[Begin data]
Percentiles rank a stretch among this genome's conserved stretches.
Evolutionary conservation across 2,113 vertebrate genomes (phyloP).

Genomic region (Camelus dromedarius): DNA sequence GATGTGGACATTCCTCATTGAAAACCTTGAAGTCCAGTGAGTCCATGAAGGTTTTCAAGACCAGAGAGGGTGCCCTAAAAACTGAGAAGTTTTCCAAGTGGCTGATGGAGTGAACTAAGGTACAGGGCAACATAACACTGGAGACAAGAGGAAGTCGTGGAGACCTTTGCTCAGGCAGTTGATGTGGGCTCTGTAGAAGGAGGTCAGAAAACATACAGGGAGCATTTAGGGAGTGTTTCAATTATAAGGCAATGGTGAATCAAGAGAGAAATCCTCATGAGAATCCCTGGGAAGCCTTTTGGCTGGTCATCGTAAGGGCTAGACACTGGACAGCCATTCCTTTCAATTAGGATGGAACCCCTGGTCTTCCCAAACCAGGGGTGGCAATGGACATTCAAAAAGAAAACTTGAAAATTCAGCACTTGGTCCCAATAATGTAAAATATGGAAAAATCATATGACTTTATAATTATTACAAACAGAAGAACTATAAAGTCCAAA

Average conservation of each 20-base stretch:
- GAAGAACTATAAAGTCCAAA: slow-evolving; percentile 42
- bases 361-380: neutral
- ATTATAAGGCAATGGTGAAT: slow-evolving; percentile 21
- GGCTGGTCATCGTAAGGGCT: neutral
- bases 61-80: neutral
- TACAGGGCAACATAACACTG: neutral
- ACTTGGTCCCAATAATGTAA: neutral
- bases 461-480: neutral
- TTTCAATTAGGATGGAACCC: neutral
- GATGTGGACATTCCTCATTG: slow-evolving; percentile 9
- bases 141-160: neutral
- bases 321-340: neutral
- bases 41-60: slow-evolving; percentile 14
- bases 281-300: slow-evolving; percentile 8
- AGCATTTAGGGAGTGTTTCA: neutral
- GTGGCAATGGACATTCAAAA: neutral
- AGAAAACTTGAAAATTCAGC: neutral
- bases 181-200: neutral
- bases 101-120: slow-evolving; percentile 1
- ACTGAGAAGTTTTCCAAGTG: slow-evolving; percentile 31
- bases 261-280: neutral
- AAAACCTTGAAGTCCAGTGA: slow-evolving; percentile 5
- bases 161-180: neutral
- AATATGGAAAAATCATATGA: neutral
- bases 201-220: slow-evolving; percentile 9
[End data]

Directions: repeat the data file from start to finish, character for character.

Percentiles rank a stretch among this genome's conserved stretches.
Evolutionary conservation across 2,113 vertebrate genomes (phyloP).

Genomic region (Camelus dromedarius): DNA sequence GATGTGGACATTCCTCATTGAAAACCTTGAAGTCCAGTGAGTCCATGAAGGTTTTCAAGACCAGAGAGGGTGCCCTAAAAACTGAGAAGTTTTCCAAGTGGCTGATGGAGTGAACTAAGGTACAGGGCAACATAACACTGGAGACAAGAGGAAGTCGTGGAGACCTTTGCTCAGGCAGTTGATGTGGGCTCTGTAGAAGGAGGTCAGAAAACATACAGGGAGCATTTAGGGAGTGTTTCAATTATAAGGCAATGGTGAATCAAGAGAGAAATCCTCATGAGAATCCCTGGGAAGCCTTTTGGCTGGTCATCGTAAGGGCTAGACACTGGACAGCCATTCCTTTCAATTAGGATGGAACCCCTGGTCTTCCCAAACCAGGGGTGGCAATGGACATTCAAAAAGAAAACTTGAAAATTCAGCACTTGGTCCCAATAATGTAAAATATGGAAAAATCATATGACTTTATAATTATTACAAACAGAAGAACTATAAAGTCCAAA

Average conservation of each 20-base stretch:
- GAAGAACTATAAAGTCCAAA: slow-evolving; percentile 42
- bases 361-380: neutral
- ATTATAAGGCAATGGTGAAT: slow-evolving; percentile 21
- GGCTGGTCATCGTAAGGGCT: neutral
- bases 61-80: neutral
- TACAGGGCAACATAACACTG: neutral
- ACTTGGTCCCAATAATGTAA: neutral
- bases 461-480: neutral
- TTTCAATTAGGATGGAACCC: neutral
- GATGTGGACATTCCTCATTG: slow-evolving; percentile 9
- bases 141-160: neutral
- bases 321-340: neutral
- bases 41-60: slow-evolving; percentile 14
- bases 281-300: slow-evolving; percentile 8
- AGCATTTAGGGAGTGTTTCA: neutral
- GTGGCAATGGACATTCAAAA: neutral
- AGAAAACTTGAAAATTCAGC: neutral
- bases 181-200: neutral
- bases 101-120: slow-evolving; percentile 1
- ACTGAGAAGTTTTCCAAGTG: slow-evolving; percentile 31
- bases 261-280: neutral
- AAAACCTTGAAGTCCAGTGA: slow-evolving; percentile 5
- bases 161-180: neutral
- AATATGGAAAAATCATATGA: neutral
- bases 201-220: slow-evolving; percentile 9